Rigoletto in Hungarian? Well, why not? This is part of Hungaroton's "Great Hungarian Voices" series, and it does give us an opportunity to see who some of that country's operatic stars were, circa 1965. Another reason to be interested is the conductor. From long experience, Lamberto Gardelli knew how Verdi's music should go, and any recording that has his name on it is bound to be solidly constructed. (Over decades, he frequently visited Budapest and supported Hungarian singers, such as soprano Sylvia Sass.)
It has been said that Verdi in English can sound like Gilbert and Sullivan. Verdi in Hungarian sounds like, well, Verdi in Hungarian. (I have very few points of reference here!) One lesson to be learned from performances and recordings of Verdi in "the wrong language" is that Verdi's musical language exists in partnership with the Italian language itself. When his operas are sung in any other language, the shift in vowels, consonants, and rhythms changes the character of the music. Hungarian's many covered vowels tend to make Verdi sound like a flannel jacket instead of a brilliantly colored tunic. The difference is striking.
Tenor Róbert Ilosfalvy, who sings the role of the Duke, is the standout singer here. (I believe he made at least occasional appearances in North America.) He sounds like a lyric tenor who could push into more heroic territory. The singer he most reminds me of is Nicolai Gedda. He's outgoing and appealing, and he would be enjoyed on any stage. Margit László seems pale and reticent when she first rushes out to greet her father, but when we get to "Caro nome" (here, "Zegje hát a lomb, az ág"), we realize that she's a useful lyric soprano who can manage the role's coloratura. Her vulnerable Gilda seems fated to victimhood from the start. Her stage father, György Melis, was one of the mainstays of the Hungarian operatic stage for many years. He presents a fine if not particularly individual Rigoletto, and his voice is attractive until he pushes it, and then a wobble develops. I suspect that he was getting on in years when he made this recording. The Maddalena is memorably fruity. The supporting roles are realized with varying success, but there are no disasters; at times there just isn't enough contrast between the voices. Gardelli is a pillar of strength from the pit, and his interpretation is traditional. The Hungarian-Italian libretto suggests that the Duke's "Possente Amor mi chiama" is included, but it is not. There are other deviations between the printed libretto and the recording, and this creates some confusion. The engineering is a little coarse, but not distressingly so.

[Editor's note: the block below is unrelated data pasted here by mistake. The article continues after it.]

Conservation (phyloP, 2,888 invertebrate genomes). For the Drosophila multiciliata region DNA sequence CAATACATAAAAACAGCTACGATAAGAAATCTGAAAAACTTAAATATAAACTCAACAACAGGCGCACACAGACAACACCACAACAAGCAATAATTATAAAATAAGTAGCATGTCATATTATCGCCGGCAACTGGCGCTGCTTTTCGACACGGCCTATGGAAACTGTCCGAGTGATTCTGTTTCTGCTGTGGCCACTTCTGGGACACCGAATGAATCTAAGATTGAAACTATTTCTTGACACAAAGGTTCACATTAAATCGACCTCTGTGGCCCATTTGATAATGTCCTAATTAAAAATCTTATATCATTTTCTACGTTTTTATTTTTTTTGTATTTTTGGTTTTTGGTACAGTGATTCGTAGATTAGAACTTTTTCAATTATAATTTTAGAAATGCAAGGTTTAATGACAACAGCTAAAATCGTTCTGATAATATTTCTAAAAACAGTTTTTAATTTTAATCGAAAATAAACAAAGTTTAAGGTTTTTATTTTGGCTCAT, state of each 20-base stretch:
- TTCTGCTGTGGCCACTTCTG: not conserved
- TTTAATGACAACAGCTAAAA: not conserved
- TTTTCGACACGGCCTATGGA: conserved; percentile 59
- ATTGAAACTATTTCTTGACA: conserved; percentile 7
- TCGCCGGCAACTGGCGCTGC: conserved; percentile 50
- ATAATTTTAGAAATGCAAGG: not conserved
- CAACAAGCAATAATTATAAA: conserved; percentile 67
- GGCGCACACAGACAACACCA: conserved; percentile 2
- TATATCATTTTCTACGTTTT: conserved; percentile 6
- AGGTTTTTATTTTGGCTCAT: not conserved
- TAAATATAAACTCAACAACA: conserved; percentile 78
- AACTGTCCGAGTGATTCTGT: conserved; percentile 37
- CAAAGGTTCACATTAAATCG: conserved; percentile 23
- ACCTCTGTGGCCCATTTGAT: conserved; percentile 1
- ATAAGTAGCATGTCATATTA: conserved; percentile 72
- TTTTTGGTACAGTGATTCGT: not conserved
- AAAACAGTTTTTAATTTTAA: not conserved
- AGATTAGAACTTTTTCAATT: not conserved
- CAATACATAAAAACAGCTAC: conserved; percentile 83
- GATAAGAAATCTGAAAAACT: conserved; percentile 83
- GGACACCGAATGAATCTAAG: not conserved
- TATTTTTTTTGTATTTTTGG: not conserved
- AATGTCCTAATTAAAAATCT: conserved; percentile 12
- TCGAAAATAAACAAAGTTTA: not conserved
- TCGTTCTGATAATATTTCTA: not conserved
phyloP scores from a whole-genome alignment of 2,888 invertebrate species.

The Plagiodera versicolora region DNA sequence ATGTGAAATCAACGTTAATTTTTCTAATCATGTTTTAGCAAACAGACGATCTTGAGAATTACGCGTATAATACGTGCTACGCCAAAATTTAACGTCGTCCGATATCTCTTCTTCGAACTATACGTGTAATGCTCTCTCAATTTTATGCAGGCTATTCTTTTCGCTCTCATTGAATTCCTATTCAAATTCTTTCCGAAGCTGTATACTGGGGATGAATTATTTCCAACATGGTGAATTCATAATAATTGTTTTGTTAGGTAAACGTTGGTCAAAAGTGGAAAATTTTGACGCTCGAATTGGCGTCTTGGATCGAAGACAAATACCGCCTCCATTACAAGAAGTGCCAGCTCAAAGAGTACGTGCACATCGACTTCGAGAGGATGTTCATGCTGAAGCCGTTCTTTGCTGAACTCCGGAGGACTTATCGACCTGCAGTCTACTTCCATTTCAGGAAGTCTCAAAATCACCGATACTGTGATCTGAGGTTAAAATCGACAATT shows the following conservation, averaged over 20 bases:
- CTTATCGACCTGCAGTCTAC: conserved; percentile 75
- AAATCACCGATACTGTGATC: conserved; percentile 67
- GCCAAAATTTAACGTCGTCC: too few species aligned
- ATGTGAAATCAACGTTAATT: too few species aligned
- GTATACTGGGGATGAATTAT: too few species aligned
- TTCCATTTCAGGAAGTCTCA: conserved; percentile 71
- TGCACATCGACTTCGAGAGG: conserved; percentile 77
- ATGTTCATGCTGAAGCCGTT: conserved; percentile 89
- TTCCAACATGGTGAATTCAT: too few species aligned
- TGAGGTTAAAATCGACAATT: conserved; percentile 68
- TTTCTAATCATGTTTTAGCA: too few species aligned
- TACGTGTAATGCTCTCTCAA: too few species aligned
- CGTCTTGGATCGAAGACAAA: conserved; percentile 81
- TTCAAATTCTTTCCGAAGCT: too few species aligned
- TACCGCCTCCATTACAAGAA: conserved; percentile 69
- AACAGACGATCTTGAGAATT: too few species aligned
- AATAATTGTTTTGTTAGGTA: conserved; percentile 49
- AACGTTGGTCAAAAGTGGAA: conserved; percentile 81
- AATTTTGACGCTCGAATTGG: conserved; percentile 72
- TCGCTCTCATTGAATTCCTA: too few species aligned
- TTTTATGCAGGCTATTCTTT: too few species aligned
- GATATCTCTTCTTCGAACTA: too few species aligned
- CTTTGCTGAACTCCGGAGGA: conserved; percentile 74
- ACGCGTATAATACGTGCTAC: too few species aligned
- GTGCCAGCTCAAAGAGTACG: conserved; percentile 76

Curious Rigoletto fans will want this, and a more general audience may well be diverted by Ilosfalvy's singing, which lacks only the Italian language to be truly stylish.
Copyright © 2000, Raymond Tuttle